In my podcast FKD UP BY FAITH, I have healing conversations with people who’ve been ‘f****d up’ by their faith, and who’ve found hope, healing, reconciliation, or forgiveness, in, or out of their faith tradition

Underlying the tongue-in-cheek title is a purposeful ethnographic and theological agenda. It is informed by my Master’s degree study in Public Theology, and my work as a chaplain specialising in spiritual counselling and end-of-life care.

I am a storyteller, fascinated by stories. The stories told in FKD UP BY FAITH are experiences of faith, religion, family and upbringing, of identity, rejection, control, and also of healing, acceptance, and forgiveness. Whilst not all stories are about this, FKD UP BY FAITH is also a space to talk about the important topic of Spiritual Abuse, something that we are only just beginning to properly talk about in public fora. I aim to create a space of deep, non-judgemental listening to allow the stories to be told. For this reason, some of my guests choose to be anonymous.

Definition of Spiritual Abuse, by Dr. Lisa Oakley, Associate Professor, School of Psychology, University ofChester; Chair of the national working group for child abuse linked to faith or belief; Associate thirtyone:eight

I have had some really wonderful conversations with some great folk – have a listen – all the episodes are listed below. Although it might seem like it, it’s not just for ex-evangelicals! Whatever your faith or religious background (or not) I am interested in having a conversation with you. Even if you don’t feel like you’ve particularly been f****d up, even if you’re just slightly peeved, come and have a chat.

in FKD UP BY FAITH Have a look at ‘Be a Guest’ if you would like to come and have a conversation with me, or if you know someone who fits the bill…

And… if you would like to support me in producing the podcast you can donate via ‘Buy Me A Coffee’ on the link at the bottom of this page.


Season 2 – Fortnightly on Mondays

Rachel Cotton is an Atheist Buddhist with Jewish roots,  an autistic parent of autistic kids, and chair of Autistic Pride Reading.

In this fascinating conversation, Rachel very generously shares her faith history: her father’s Judaism;  her own journey from Atheism to Tibetan Buddhism (indeed, both); her fear of death; and her love of archeology. 

Jude shares Jane Hirshfield’s poem ‘To Hear the Falling World’ which you can read on Poetry Chaikhana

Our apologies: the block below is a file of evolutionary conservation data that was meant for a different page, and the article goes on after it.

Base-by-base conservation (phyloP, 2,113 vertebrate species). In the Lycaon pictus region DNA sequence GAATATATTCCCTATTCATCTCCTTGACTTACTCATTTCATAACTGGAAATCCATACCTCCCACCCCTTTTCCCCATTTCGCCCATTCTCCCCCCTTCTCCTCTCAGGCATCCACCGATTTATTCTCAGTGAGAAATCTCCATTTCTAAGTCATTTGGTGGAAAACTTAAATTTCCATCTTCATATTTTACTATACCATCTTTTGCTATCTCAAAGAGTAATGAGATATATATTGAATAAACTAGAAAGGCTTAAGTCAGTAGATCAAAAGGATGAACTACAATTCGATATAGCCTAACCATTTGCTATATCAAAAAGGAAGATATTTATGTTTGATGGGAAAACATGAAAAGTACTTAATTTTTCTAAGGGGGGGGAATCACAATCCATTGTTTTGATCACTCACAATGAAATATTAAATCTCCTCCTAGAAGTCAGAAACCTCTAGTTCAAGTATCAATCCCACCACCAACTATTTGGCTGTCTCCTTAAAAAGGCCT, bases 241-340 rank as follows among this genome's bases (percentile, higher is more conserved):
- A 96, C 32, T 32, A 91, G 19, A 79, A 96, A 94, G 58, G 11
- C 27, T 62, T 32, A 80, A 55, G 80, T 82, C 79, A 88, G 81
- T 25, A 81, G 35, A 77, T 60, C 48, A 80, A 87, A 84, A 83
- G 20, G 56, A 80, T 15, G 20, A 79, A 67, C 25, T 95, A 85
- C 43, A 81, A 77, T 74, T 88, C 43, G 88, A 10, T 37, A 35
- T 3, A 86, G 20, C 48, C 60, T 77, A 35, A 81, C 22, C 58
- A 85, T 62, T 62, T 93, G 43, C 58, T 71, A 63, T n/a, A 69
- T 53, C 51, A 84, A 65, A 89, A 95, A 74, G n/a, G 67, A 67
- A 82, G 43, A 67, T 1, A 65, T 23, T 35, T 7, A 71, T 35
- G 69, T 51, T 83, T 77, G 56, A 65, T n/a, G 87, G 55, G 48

Rachel shares Thich Nhat Hanh’s translation of  the Heart Sutra

 Jack Mason-Goodall is a psychologist and psychotherapist in training, who specialises in working with autistic children and families.  

We covered a lot of ground in this uplifting conservation, but significantly,  this was the first conversation (but most definitely not the last) on this podcast, about being  F****d up by a yoga community!

Jude shares the poem ‘I Live in the Woods of My Words’ by Hannah Emerson 

Naomi Wood  (she/they)  is a Brighton-based writer, poet, performance artist, and workshop leader.

We had a fantastic conversation about (you guessed it) being Fkd Up by the Evangelical Church, about expressions of faith, finding the sacred in nature, and –  of course –  about poetry!

Naomi shares two spoken word pieces in the podcast. Jude shares Seamus Heaney’s poem ‘Postcript’ at the top of the show. 

Naomi’s website is

Instagram @naomiwoodwrites and @iamnaomiwood

Brighton Feminist Bookshop

Hammer and Tongue – poetry slam

In this lively conversation, multi-media artist, Jet Black, talks to me about her Jewish upbringing and the importance of being a culturally and ethnic (but not religious) Jew.  

She shares candidly about the recent death of her mother, and the anxiety of choosing an appropriately Jewish headstone amidst a plethora of opinions. 

Jude shares the poem ‘Freedom’ by Denise Levertov

Jet shares a verse from ‘Night Comes On’ by Leonard Cohen 

It was an incredible treat to speak to poet John McCullough. John is an award-winning writer, poet, and creative writing tutor, who won the Hawthornden prize for literature in 2020 for his third collection of poetry ‘Reckless Paper Birds’. 

In this episode, we talk about poetry (obvs!) as well as spirituality (and the connection between the two) about mental health, queer spirituality, more poetry, and John’s early church experiences as a choirboy.

I share John’s poem ‘Sometimes I am Visited by a Church of Rain’ which is from his second collection ‘Spacecraft’. John shares his poem ‘Soulcraft’ from his third collection ‘Reckless Paper Birds’. Both are published by Penned in the Margins and can be found in all the usual book-selling places.

Olivia talks about her neurodivergent experience of feeling separate and about addiction, trauma, and finding healing through the Twelve Steps of Al Anon.

She remains just Olivia to honour Twelve Step anonymity.  

Content/Trigger warning for a brief discussion of sexual assault. 

Jude shares the poem ‘God Says Yes to Me’ by Kaylin Haught 

Olivia shares ‘Desiderata’ by Max Ehrmann

Rachel Sparks is a dancer, dance teacher, and heart-centered embodiment educator. In this gentle and intimate conversation with Rachel, she talks about love and loss, and about moving away from Evangelical Christianity towards a more holistic and embodied spirituality grounded in nature. Jude shares an excerpt from Kae Tempest’s poem ‘These things I Know’

In this episode, I chat with Mary Louder, who is an Osteopathic Physician and Integrative Medicine Practitioner living in Michigan USA. Mary talks about her FOUR (4!) baptisms, and how involvement with one faith group at university nearly cost her her medical career.

The poem shared at the beginning is ‘Sometimes’ by David Whyte, who can watch/listen to reciting the poem here The song shared by Mary at the end is ‘The River Jordan’ by May Erlewine. You can listen to it on Youtube here you can read the lyrics here

Season 1

The Happy Heretic (she/her) is an ex-Evangelical Instagrammer.

In this uplifting conversation, we talk about her journey from Atheism to Evangelical Christianity, to leaving the church, her journey in navigating her ‘deconstruction’ and the hope and healing she has found away from the church.